Once established, the commission stepped into its role, handing out federal funds to organizations and businesses within the enterprise community. Over 10 years, the commission leveraged some $31 million into the community, Holden said.
Most of the funds went to small and emerging businesses; many had a credit status that made them a bad risk with traditional lending agencies, like banks and credit unions. The rest of the funds went to nonprofit organizations dedicated to training people to be reliable, employable workers.

The enterprise community's boundaries don't resemble anything like a regular shape. It encompasses the south shore of the Columbia River from where it meets the Willamette River east to just past the end of Hayden Island. From there, it follows an irregular path south to the east bank of the Willamette River, roughly between the Fremont Bridge and Interstate 84.

"We picked the poorest Census tracts, and the places where we thought people could create jobs," Holden said of the community's oddly shaped borders.

But the commission doesn't hand out money to just anyone. Businesses that receive funds must face a rigorous evaluation process before, during and after the grant process, Holden said. Not only do business owners need to put their own equity into the business and demonstrate a solid business plan,  they also must be able to prove that they are sticking to it, and that their plan is contributing to the economic health of the larger community.

"They have to show that they've actually been successful in growing their business if they're going to receive funds," she said. "After we review their activities and make recommendations, we have a consultant come in to make a review.

"Based on the conversation we have with the consultant, we then decide what we're actually going to provide, in dollars, and what the work plan is going to be, and what the performance is going to be if we're going to consider it a success. Our purpose is not just to provide money, but to see some real results."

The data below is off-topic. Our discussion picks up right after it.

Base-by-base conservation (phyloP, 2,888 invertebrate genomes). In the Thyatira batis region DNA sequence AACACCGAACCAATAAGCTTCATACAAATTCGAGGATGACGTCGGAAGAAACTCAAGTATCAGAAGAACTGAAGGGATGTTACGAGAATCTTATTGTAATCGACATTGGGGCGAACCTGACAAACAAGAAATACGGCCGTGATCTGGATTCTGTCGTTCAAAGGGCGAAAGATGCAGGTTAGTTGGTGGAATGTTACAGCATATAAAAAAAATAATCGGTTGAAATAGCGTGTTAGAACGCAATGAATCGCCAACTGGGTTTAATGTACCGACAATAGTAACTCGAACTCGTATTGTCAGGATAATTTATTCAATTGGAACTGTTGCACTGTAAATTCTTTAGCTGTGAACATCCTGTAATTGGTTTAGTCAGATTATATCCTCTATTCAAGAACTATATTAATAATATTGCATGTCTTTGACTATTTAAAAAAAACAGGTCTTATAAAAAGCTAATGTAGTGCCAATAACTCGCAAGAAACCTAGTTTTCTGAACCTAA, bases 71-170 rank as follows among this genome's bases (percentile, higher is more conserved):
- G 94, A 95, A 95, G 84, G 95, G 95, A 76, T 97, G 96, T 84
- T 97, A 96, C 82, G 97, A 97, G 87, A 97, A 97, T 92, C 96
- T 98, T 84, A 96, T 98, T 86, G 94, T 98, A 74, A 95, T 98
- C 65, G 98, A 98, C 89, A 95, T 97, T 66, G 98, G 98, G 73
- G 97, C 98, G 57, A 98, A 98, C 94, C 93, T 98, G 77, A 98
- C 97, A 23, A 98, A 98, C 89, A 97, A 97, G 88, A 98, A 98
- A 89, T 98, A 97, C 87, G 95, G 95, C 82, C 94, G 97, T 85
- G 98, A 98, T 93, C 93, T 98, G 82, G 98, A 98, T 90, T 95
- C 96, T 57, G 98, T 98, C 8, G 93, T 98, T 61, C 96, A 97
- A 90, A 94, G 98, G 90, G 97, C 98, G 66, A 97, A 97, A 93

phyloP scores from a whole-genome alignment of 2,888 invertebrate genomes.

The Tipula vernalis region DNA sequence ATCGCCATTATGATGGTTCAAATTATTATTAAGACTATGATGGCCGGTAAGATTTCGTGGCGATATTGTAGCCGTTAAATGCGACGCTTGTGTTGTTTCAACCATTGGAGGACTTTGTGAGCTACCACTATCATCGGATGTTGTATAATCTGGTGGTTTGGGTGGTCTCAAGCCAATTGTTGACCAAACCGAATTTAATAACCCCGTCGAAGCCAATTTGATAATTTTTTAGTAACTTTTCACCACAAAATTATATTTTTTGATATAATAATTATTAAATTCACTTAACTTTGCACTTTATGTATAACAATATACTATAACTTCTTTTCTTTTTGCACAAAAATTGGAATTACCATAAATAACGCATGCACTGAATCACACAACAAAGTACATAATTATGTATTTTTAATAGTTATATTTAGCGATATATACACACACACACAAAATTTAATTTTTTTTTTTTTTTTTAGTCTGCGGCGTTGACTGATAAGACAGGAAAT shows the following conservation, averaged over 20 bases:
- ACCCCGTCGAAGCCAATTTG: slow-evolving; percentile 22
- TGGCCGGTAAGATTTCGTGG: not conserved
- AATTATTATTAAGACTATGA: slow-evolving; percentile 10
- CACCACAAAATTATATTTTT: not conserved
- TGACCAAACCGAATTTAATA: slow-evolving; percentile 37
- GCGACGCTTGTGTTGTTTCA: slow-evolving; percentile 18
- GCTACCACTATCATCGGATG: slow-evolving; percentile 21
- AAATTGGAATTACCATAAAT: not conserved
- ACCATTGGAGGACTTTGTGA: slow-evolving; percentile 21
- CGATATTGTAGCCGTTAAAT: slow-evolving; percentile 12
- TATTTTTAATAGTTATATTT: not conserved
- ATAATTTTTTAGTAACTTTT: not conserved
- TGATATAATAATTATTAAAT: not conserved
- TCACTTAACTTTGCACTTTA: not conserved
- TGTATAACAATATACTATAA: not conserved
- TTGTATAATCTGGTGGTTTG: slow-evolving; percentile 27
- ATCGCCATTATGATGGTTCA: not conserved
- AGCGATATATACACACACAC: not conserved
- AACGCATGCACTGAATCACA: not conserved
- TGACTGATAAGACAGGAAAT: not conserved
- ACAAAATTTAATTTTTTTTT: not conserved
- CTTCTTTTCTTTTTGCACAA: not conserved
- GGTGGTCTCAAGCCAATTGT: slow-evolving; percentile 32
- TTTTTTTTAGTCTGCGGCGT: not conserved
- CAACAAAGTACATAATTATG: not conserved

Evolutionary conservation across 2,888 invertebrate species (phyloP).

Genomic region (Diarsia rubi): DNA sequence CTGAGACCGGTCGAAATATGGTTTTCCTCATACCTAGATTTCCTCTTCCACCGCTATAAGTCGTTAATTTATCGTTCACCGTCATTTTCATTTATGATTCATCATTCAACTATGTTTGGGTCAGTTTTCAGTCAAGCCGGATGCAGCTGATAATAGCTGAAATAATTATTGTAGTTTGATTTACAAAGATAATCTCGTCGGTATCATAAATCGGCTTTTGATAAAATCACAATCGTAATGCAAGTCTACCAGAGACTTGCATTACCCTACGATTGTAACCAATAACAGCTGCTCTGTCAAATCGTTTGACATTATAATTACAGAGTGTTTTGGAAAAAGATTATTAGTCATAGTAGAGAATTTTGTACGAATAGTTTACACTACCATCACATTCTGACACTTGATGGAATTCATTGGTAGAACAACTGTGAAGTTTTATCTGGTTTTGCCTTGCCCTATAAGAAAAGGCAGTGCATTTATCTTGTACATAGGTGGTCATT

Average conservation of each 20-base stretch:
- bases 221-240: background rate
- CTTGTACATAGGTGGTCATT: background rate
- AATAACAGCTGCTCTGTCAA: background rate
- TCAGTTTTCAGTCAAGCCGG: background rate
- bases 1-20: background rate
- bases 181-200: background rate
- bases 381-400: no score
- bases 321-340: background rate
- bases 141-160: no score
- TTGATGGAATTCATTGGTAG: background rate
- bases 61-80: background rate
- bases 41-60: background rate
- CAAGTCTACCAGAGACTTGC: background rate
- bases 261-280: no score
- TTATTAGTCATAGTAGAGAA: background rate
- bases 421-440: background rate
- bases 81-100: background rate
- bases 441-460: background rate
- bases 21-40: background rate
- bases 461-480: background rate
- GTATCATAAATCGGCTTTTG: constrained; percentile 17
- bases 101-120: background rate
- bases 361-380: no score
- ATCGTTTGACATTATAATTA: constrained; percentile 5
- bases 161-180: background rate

Jennie Portis makes use of the public-sector side of the fund's activities. Portis is the director of the Northeast Workforce Center, a neighborhood hub for job skills training and other employment-related services. She also provides administrative services to the Enterprise Community Commission.

Portis said the commission and the fund have been invaluable to the workforce center's efforts.

"We're still operating on the same pot of money we got from the Bureau of Housing and Community Development during the last round of grants two years ago," Portis said. "It was about $500,000 over two years, administered by the Enterprise Community Commission."

While the lion's share of the grants administered by the commission go to small businesses, Portis said, the monies that go to organizations like the workforce center are essential to the complete picture of creating wealth in the community.

"We often help people who are part of the working poor," she said. "When you're out there flipping burgers, you're not making much money, but you've worked yourself out of a lot of (assistance) programs, and you still need help."

The grant funds used by the workforce center train and house people so they can find stable jobs and stable housing situations. This helps people escape the vicious circle of being unable to find a job because they don't have a permanent address, and being unable to have a permanent address because they don't have income from a job.

"The people that we're working with … also need assistance with their (rental) housing," Portis said. "People who are trying to improve their housing situation are also needing to improve their income situation. Without the one, there is no other."

To qualify for grant funds from the commission, businesses must be located in the enterprise community or employ people who live in it. To apply, contact the Enterprise Community Commission, care of the Black United Fund of Oregon, 2828 N.E. Alberta St., Portland, OR 97211.